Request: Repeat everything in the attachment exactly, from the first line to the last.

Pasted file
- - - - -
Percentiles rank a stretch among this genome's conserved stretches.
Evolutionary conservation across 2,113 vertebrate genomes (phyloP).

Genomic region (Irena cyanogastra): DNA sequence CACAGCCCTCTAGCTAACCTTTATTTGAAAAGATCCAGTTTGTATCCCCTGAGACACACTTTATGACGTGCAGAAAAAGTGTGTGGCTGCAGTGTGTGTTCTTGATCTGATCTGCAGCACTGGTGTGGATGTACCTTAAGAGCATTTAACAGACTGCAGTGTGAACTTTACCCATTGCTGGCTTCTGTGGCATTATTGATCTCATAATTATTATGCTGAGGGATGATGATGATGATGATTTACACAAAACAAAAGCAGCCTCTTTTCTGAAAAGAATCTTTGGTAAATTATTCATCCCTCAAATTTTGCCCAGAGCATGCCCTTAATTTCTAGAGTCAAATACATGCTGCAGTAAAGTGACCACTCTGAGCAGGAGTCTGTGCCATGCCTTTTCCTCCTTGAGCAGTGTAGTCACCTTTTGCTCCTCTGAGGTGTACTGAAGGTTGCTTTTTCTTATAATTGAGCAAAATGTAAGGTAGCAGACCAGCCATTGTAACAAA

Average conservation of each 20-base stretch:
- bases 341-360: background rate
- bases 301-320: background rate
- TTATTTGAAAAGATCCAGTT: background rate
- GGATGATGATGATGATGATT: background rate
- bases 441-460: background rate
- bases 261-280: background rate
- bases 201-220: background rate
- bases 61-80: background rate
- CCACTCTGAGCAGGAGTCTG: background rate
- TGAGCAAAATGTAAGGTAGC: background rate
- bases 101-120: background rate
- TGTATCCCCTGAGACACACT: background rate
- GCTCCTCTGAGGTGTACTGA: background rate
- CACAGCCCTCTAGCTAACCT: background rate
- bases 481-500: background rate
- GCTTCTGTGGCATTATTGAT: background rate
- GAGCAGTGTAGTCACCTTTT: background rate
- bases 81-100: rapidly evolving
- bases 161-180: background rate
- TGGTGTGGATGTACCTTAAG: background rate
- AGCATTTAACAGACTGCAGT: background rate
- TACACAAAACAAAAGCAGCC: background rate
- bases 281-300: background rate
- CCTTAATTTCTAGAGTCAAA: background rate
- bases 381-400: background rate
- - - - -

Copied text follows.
Percentiles rank a stretch among this genome's conserved stretches.
Evolutionary conservation across 2,113 vertebrate genomes (phyloP).

Genomic region (Irena cyanogastra): DNA sequence CACAGCCCTCTAGCTAACCTTTATTTGAAAAGATCCAGTTTGTATCCCCTGAGACACACTTTATGACGTGCAGAAAAAGTGTGTGGCTGCAGTGTGTGTTCTTGATCTGATCTGCAGCACTGGTGTGGATGTACCTTAAGAGCATTTAACAGACTGCAGTGTGAACTTTACCCATTGCTGGCTTCTGTGGCATTATTGATCTCATAATTATTATGCTGAGGGATGATGATGATGATGATTTACACAAAACAAAAGCAGCCTCTTTTCTGAAAAGAATCTTTGGTAAATTATTCATCCCTCAAATTTTGCCCAGAGCATGCCCTTAATTTCTAGAGTCAAATACATGCTGCAGTAAAGTGACCACTCTGAGCAGGAGTCTGTGCCATGCCTTTTCCTCCTTGAGCAGTGTAGTCACCTTTTGCTCCTCTGAGGTGTACTGAAGGTTGCTTTTTCTTATAATTGAGCAAAATGTAAGGTAGCAGACCAGCCATTGTAACAAA

Average conservation of each 20-base stretch:
- bases 341-360: background rate
- bases 301-320: background rate
- TTATTTGAAAAGATCCAGTT: background rate
- GGATGATGATGATGATGATT: background rate
- bases 441-460: background rate
- bases 261-280: background rate
- bases 201-220: background rate
- bases 61-80: background rate
- CCACTCTGAGCAGGAGTCTG: background rate
- TGAGCAAAATGTAAGGTAGC: background rate
- bases 101-120: background rate
- TGTATCCCCTGAGACACACT: background rate
- GCTCCTCTGAGGTGTACTGA: background rate
- CACAGCCCTCTAGCTAACCT: background rate
- bases 481-500: background rate
- GCTTCTGTGGCATTATTGAT: background rate
- GAGCAGTGTAGTCACCTTTT: background rate
- bases 81-100: rapidly evolving
- bases 161-180: background rate
- TGGTGTGGATGTACCTTAAG: background rate
- AGCATTTAACAGACTGCAGT: background rate
- TACACAAAACAAAAGCAGCC: background rate
- bases 281-300: background rate
- CCTTAATTTCTAGAGTCAAA: background rate
- bases 381-400: background rate